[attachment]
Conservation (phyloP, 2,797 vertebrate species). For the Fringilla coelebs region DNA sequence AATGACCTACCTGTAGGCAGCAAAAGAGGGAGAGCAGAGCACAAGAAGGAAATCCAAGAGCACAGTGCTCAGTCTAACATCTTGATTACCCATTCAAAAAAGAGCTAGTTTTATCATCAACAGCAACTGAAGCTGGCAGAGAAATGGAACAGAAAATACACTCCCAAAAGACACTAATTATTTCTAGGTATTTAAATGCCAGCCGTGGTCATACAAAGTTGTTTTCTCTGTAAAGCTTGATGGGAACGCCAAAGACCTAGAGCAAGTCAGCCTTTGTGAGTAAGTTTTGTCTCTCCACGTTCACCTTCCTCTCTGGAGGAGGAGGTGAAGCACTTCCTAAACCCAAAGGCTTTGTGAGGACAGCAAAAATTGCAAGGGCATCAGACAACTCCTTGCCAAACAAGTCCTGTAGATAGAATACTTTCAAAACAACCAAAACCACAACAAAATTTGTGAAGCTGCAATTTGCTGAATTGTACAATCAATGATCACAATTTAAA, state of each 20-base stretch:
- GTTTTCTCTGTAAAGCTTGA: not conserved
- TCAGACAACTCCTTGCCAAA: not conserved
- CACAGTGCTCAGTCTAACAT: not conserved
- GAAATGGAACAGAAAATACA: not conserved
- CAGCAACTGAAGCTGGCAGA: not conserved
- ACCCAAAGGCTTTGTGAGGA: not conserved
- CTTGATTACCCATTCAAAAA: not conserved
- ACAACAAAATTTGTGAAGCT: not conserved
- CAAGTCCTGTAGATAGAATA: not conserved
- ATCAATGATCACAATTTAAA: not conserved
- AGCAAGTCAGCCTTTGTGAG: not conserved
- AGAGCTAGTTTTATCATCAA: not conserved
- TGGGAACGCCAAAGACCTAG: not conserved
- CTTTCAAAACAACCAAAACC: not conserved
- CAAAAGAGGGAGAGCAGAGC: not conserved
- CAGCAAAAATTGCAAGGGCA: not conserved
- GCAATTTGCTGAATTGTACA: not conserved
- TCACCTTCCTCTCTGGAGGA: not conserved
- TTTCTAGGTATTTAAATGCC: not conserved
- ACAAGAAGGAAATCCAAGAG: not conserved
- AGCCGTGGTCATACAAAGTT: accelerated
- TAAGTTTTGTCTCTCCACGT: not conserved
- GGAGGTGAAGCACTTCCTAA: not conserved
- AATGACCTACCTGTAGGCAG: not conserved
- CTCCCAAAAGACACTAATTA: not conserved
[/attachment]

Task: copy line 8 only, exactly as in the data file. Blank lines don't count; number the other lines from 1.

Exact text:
- CTTGATTACCCATTCAAAAA: not conserved